Shreeram S, Hee WK and Bulavin DV.
The cell division cycle 25A (Cdc25A) phosphatase is a critical regulator
of cell cycle progression under normal conditions and after stress.
Stress-induced degradation of Cdc25A has been proposed as a major way of
delaying cell cycle progression. In vitro studies pointed towards serine 123
as a key site in regulation of Cdc25A stability after exposure to ionizing
radiation (IR). To address the role of this phosphorylation site in vivo,
we generated a knock-in mouse in which serine 123 was substituted for alanine.
The Cdc25 Ser123A knock-in mice appeared normal, and, unexpectedly,
cells derived from them exhibited unperturbed cell cycle and DNA damage
responses. In turn, we found that Cdc25A was present in centrosomes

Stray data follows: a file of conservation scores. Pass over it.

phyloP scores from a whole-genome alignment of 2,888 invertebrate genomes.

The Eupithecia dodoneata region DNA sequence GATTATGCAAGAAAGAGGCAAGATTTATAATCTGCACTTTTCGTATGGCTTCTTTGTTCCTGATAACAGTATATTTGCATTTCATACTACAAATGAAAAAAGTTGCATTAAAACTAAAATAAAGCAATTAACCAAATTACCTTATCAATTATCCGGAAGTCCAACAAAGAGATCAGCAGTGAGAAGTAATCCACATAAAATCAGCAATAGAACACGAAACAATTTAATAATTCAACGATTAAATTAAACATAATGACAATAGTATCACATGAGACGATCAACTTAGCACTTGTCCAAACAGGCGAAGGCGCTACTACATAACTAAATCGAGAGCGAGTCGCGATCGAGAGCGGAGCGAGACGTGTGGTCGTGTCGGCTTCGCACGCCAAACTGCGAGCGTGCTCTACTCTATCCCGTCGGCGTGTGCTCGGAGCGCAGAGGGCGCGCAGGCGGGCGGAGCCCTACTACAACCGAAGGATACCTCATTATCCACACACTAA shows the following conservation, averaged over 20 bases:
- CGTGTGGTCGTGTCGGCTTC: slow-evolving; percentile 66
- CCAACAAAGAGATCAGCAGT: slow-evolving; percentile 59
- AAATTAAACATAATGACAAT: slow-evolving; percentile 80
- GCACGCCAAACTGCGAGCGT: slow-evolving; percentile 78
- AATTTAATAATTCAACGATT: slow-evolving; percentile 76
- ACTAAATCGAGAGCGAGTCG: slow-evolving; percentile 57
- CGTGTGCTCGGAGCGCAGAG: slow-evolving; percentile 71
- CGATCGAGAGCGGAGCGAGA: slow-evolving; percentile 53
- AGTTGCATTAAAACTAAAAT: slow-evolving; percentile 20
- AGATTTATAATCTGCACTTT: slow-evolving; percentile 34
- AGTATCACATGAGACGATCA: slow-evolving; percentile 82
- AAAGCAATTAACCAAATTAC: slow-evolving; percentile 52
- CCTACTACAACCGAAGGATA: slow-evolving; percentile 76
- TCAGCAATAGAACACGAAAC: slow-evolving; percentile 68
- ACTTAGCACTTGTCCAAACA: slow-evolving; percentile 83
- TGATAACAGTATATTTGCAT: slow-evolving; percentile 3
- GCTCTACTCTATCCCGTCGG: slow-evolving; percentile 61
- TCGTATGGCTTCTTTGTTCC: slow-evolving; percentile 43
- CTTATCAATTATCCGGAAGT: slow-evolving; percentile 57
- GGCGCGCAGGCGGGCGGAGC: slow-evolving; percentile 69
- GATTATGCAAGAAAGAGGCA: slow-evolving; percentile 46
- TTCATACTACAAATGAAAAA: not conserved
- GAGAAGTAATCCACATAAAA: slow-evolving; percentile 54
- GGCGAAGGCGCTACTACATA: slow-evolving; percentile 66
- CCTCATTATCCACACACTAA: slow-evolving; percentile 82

and that Cdc25A levels were not reduced after IR in knock-in cells.
This resulted in centrosome amplification due to lack of induction of
Cdk2 inhibitory phosphorylation after IR specifically in centrosomes.
Further, Cdc25A knock-in animals appeared sensitive to IR-induced
carcinogenesis. Our findings indicate that Cdc25A Ser123 phosphorylation
is crucial for coupling centrosome duplication to DNA replication cycles
after DNA damage, and therefore is likely to play a role in
the regulation of tumorigenesis.